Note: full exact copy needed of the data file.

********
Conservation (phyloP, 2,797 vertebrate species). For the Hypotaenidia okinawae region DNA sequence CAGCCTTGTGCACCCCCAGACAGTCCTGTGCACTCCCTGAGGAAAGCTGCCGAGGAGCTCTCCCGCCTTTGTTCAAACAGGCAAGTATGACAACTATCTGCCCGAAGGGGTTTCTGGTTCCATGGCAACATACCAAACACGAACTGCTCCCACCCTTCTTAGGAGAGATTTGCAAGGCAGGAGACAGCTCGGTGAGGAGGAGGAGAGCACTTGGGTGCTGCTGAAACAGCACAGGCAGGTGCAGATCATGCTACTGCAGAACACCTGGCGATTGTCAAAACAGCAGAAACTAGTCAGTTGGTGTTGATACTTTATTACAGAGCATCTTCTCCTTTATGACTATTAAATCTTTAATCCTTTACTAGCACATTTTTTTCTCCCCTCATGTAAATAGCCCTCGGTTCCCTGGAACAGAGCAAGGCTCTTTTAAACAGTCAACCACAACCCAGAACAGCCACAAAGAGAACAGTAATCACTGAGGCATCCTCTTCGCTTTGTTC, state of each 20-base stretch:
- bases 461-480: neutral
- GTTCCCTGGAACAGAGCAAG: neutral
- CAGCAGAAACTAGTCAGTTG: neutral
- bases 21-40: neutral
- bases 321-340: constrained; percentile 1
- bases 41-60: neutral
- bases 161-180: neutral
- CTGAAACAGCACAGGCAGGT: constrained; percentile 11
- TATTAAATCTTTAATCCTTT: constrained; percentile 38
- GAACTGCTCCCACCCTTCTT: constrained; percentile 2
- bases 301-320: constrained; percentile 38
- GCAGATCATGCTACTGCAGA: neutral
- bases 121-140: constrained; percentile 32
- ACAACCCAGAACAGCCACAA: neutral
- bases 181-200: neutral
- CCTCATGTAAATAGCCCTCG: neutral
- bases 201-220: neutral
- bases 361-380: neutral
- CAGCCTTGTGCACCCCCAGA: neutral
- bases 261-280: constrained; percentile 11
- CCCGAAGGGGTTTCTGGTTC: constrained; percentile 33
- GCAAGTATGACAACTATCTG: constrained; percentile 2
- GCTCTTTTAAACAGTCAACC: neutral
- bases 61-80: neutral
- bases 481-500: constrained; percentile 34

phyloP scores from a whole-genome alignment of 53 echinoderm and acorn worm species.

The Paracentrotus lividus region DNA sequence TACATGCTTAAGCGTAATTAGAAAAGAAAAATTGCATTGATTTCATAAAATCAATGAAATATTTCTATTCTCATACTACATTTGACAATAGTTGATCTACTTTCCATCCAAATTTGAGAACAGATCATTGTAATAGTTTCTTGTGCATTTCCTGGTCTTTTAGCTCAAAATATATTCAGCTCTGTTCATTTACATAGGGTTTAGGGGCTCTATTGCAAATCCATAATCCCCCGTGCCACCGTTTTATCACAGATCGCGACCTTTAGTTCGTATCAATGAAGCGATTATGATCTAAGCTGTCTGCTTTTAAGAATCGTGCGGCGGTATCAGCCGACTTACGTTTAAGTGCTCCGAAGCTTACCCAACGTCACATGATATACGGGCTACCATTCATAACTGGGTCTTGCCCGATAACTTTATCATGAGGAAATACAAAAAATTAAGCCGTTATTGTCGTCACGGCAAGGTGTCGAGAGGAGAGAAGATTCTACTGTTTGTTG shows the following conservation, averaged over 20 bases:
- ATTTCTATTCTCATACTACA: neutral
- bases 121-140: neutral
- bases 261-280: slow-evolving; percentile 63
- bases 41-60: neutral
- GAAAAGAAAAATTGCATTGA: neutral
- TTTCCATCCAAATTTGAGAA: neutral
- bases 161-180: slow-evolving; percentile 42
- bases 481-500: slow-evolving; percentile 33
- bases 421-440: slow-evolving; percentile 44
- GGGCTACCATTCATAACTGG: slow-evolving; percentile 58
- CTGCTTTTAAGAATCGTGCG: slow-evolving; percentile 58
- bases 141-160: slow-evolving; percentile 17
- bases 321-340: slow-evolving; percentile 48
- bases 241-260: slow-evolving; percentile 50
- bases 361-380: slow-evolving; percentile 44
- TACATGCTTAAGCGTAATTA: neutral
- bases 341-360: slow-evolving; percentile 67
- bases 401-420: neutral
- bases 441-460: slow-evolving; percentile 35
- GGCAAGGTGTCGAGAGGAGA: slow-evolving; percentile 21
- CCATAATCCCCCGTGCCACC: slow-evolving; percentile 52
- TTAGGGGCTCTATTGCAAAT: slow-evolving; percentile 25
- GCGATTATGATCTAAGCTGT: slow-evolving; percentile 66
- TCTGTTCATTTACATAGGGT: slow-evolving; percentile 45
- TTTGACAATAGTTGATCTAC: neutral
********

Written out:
Conservation (phyloP, 2,797 vertebrate species). For the Hypotaenidia okinawae region DNA sequence CAGCCTTGTGCACCCCCAGACAGTCCTGTGCACTCCCTGAGGAAAGCTGCCGAGGAGCTCTCCCGCCTTTGTTCAAACAGGCAAGTATGACAACTATCTGCCCGAAGGGGTTTCTGGTTCCATGGCAACATACCAAACACGAACTGCTCCCACCCTTCTTAGGAGAGATTTGCAAGGCAGGAGACAGCTCGGTGAGGAGGAGGAGAGCACTTGGGTGCTGCTGAAACAGCACAGGCAGGTGCAGATCATGCTACTGCAGAACACCTGGCGATTGTCAAAACAGCAGAAACTAGTCAGTTGGTGTTGATACTTTATTACAGAGCATCTTCTCCTTTATGACTATTAAATCTTTAATCCTTTACTAGCACATTTTTTTCTCCCCTCATGTAAATAGCCCTCGGTTCCCTGGAACAGAGCAAGGCTCTTTTAAACAGTCAACCACAACCCAGAACAGCCACAAAGAGAACAGTAATCACTGAGGCATCCTCTTCGCTTTGTTC, state of each 20-base stretch:
- bases 461-480: neutral
- GTTCCCTGGAACAGAGCAAG: neutral
- CAGCAGAAACTAGTCAGTTG: neutral
- bases 21-40: neutral
- bases 321-340: constrained; percentile 1
- bases 41-60: neutral
- bases 161-180: neutral
- CTGAAACAGCACAGGCAGGT: constrained; percentile 11
- TATTAAATCTTTAATCCTTT: constrained; percentile 38
- GAACTGCTCCCACCCTTCTT: constrained; percentile 2
- bases 301-320: constrained; percentile 38
- GCAGATCATGCTACTGCAGA: neutral
- bases 121-140: constrained; percentile 32
- ACAACCCAGAACAGCCACAA: neutral
- bases 181-200: neutral
- CCTCATGTAAATAGCCCTCG: neutral
- bases 201-220: neutral
- bases 361-380: neutral
- CAGCCTTGTGCACCCCCAGA: neutral
- bases 261-280: constrained; percentile 11
- CCCGAAGGGGTTTCTGGTTC: constrained; percentile 33
- GCAAGTATGACAACTATCTG: constrained; percentile 2
- GCTCTTTTAAACAGTCAACC: neutral
- bases 61-80: neutral
- bases 481-500: constrained; percentile 34

phyloP scores from a whole-genome alignment of 53 echinoderm and acorn worm species.

The Paracentrotus lividus region DNA sequence TACATGCTTAAGCGTAATTAGAAAAGAAAAATTGCATTGATTTCATAAAATCAATGAAATATTTCTATTCTCATACTACATTTGACAATAGTTGATCTACTTTCCATCCAAATTTGAGAACAGATCATTGTAATAGTTTCTTGTGCATTTCCTGGTCTTTTAGCTCAAAATATATTCAGCTCTGTTCATTTACATAGGGTTTAGGGGCTCTATTGCAAATCCATAATCCCCCGTGCCACCGTTTTATCACAGATCGCGACCTTTAGTTCGTATCAATGAAGCGATTATGATCTAAGCTGTCTGCTTTTAAGAATCGTGCGGCGGTATCAGCCGACTTACGTTTAAGTGCTCCGAAGCTTACCCAACGTCACATGATATACGGGCTACCATTCATAACTGGGTCTTGCCCGATAACTTTATCATGAGGAAATACAAAAAATTAAGCCGTTATTGTCGTCACGGCAAGGTGTCGAGAGGAGAGAAGATTCTACTGTTTGTTG shows the following conservation, averaged over 20 bases:
- ATTTCTATTCTCATACTACA: neutral
- bases 121-140: neutral
- bases 261-280: slow-evolving; percentile 63
- bases 41-60: neutral
- GAAAAGAAAAATTGCATTGA: neutral
- TTTCCATCCAAATTTGAGAA: neutral
- bases 161-180: slow-evolving; percentile 42
- bases 481-500: slow-evolving; percentile 33
- bases 421-440: slow-evolving; percentile 44
- GGGCTACCATTCATAACTGG: slow-evolving; percentile 58
- CTGCTTTTAAGAATCGTGCG: slow-evolving; percentile 58
- bases 141-160: slow-evolving; percentile 17
- bases 321-340: slow-evolving; percentile 48
- bases 241-260: slow-evolving; percentile 50
- bases 361-380: slow-evolving; percentile 44
- TACATGCTTAAGCGTAATTA: neutral
- bases 341-360: slow-evolving; percentile 67
- bases 401-420: neutral
- bases 441-460: slow-evolving; percentile 35
- GGCAAGGTGTCGAGAGGAGA: slow-evolving; percentile 21
- CCATAATCCCCCGTGCCACC: slow-evolving; percentile 52
- TTAGGGGCTCTATTGCAAAT: slow-evolving; percentile 25
- GCGATTATGATCTAAGCTGT: slow-evolving; percentile 66
- TCTGTTCATTTACATAGGGT: slow-evolving; percentile 45
- TTTGACAATAGTTGATCTAC: neutral